UK’s Labour Party pledges to push forward 2035 EV mandate to 2030

  • The Labour Party, the UK political party, reported by research group YouGov to win next month’s election in a landslide victory, has pledged to bring forward the ban on the sale of new internal combustion engined passenger cars, with the release of its manifesto.
  • With the original date pushed back from 2030 to 2035 under the current government, the mandate would be brought forward to its original 2030 deadline under a Labour government.
  • The date shift isn’t the only thing The Labour Party is promising to bring to EV mobility.

Could Labour charge up the UK’s EV revolution even further?

Labour says in its manifesto that the restored date will bring ‘certainty’ to manufacturers, and will ensure that the target can be met by accelerating the rollout of the UK’s charging network. This will include the removal of certain planning regulations, such as height restrictions, which restrict the construction of new sites. The party also plans to support those purchasing used EVs, an ever-more popular option as second-hand options reach price parity with their fossil-fuelled counterparts. This will be achieved through a standardised used battery health report that will be available for all used EV sales, which should help boost consumer confidence.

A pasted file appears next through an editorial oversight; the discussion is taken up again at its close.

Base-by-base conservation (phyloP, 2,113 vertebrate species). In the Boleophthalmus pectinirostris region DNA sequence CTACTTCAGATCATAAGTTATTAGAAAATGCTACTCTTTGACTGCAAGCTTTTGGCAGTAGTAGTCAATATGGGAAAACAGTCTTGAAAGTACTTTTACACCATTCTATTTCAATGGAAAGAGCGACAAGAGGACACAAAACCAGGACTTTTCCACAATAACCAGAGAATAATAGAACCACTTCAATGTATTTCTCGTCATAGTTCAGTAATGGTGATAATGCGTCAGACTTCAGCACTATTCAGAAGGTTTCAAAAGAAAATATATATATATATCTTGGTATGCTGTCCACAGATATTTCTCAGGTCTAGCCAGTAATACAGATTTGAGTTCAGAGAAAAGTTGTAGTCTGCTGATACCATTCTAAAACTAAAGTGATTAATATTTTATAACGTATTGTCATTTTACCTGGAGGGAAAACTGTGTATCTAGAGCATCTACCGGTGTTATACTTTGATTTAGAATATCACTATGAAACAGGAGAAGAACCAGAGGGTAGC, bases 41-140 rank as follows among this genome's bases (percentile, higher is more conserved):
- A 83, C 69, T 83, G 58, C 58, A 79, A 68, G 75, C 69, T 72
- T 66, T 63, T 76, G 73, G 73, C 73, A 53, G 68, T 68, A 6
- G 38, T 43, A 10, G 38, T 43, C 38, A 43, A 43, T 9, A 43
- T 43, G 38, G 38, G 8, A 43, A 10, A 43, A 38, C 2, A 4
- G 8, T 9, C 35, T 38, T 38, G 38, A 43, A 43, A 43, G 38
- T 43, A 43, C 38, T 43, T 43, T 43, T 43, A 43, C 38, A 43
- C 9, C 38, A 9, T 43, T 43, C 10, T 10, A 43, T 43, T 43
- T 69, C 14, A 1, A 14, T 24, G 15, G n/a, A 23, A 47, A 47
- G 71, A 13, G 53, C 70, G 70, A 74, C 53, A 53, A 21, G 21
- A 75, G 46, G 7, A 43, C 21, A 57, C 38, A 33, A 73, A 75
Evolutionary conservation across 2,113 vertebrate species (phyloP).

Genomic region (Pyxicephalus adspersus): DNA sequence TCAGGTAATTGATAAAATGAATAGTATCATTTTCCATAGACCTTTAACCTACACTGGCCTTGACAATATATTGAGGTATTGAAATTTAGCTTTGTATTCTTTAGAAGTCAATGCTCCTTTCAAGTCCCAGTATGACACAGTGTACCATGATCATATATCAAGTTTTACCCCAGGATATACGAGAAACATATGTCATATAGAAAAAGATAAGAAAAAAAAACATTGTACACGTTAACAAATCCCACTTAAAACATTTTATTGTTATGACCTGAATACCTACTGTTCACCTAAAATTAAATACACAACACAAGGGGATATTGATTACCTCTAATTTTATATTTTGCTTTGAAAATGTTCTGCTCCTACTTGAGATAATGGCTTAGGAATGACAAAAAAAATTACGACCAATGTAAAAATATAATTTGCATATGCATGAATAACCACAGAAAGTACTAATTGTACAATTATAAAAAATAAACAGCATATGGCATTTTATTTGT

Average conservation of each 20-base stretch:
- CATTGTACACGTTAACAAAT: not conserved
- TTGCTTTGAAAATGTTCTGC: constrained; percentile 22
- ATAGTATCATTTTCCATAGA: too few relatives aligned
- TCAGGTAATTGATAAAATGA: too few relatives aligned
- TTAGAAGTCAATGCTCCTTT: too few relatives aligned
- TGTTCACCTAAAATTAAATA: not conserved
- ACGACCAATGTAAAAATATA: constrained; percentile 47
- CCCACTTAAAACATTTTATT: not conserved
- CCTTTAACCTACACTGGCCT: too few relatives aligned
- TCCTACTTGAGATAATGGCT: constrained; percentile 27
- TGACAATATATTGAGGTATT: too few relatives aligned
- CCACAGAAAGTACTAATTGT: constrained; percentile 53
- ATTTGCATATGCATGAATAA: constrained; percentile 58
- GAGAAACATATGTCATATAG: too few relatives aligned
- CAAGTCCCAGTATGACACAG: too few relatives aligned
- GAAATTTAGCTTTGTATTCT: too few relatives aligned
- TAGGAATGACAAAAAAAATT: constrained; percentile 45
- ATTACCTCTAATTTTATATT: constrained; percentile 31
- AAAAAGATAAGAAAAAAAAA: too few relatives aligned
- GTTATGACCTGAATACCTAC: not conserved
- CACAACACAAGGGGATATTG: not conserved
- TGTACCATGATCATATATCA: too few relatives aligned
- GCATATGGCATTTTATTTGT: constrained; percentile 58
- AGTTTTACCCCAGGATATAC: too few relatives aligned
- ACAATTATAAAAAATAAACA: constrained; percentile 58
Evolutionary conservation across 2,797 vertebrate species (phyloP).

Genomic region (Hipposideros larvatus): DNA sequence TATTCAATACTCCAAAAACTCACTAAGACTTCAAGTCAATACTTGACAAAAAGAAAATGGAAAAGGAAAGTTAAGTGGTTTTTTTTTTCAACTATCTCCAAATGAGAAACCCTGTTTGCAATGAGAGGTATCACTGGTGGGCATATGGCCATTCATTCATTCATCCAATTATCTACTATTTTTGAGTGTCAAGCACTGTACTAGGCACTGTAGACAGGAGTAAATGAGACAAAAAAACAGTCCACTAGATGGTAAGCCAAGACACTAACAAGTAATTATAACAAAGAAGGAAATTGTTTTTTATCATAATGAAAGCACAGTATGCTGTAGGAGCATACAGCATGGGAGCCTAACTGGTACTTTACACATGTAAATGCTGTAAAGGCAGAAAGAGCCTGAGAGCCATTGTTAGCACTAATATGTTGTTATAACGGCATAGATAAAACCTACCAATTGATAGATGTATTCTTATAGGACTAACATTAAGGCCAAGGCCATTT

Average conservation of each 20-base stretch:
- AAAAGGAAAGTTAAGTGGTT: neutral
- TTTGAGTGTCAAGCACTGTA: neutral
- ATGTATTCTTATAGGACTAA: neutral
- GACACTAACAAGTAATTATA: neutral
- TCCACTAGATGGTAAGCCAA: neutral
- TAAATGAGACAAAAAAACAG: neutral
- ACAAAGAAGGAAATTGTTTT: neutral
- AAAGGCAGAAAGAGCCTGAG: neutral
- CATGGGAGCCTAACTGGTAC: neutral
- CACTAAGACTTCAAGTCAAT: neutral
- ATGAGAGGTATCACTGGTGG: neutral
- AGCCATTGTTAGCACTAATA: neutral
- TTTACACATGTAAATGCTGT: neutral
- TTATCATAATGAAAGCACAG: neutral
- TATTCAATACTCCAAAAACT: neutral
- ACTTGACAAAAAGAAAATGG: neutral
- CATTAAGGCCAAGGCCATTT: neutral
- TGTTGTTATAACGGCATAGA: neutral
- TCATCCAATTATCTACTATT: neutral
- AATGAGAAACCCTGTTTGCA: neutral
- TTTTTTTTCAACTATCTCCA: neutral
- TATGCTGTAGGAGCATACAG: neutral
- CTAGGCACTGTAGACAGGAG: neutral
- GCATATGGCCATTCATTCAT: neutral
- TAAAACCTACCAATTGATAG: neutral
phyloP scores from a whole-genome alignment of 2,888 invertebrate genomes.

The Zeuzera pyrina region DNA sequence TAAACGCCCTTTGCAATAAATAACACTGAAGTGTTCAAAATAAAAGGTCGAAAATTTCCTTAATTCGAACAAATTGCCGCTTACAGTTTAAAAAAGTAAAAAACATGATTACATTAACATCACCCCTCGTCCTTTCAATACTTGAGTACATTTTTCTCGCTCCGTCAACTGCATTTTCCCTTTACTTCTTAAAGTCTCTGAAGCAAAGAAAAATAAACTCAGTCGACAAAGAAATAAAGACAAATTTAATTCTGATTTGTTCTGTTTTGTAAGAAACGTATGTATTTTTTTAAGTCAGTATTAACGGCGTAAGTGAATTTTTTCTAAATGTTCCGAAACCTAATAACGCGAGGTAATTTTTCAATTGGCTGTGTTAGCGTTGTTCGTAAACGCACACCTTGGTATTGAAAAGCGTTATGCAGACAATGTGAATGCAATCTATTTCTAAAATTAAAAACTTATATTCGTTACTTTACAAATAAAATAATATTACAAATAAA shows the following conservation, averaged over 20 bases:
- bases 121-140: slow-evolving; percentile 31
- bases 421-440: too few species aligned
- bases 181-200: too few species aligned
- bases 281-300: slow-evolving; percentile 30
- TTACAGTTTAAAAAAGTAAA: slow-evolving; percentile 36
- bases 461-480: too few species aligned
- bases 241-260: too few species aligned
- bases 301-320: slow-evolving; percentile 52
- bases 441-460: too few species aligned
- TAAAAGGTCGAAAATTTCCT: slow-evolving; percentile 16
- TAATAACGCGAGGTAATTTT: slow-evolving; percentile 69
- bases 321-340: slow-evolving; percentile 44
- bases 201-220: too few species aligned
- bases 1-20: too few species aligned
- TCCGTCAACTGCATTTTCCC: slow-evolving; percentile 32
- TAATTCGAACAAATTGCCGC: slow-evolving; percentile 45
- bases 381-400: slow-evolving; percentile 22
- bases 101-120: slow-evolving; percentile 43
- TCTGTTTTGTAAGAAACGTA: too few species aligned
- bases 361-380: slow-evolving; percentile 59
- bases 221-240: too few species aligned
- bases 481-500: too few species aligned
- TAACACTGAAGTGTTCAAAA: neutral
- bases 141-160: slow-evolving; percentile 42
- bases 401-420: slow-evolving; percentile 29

Other political parties in the running have also had their say on the EV deadline. The Green Party’s manifesto pledges a much more ambitious target – ending the sale of new petrol and diesel vehicles by 2027, and banning such vehicles from the road altogether by 2035. The Liberal Democrats also pledge to reinstate the 2030 date, while the Conservatives have no plan to deviate from the current 2035 EV mandate. Reform UK, on the other hand, says it will completely scrap the deadline on selling petrol and diesel cars.

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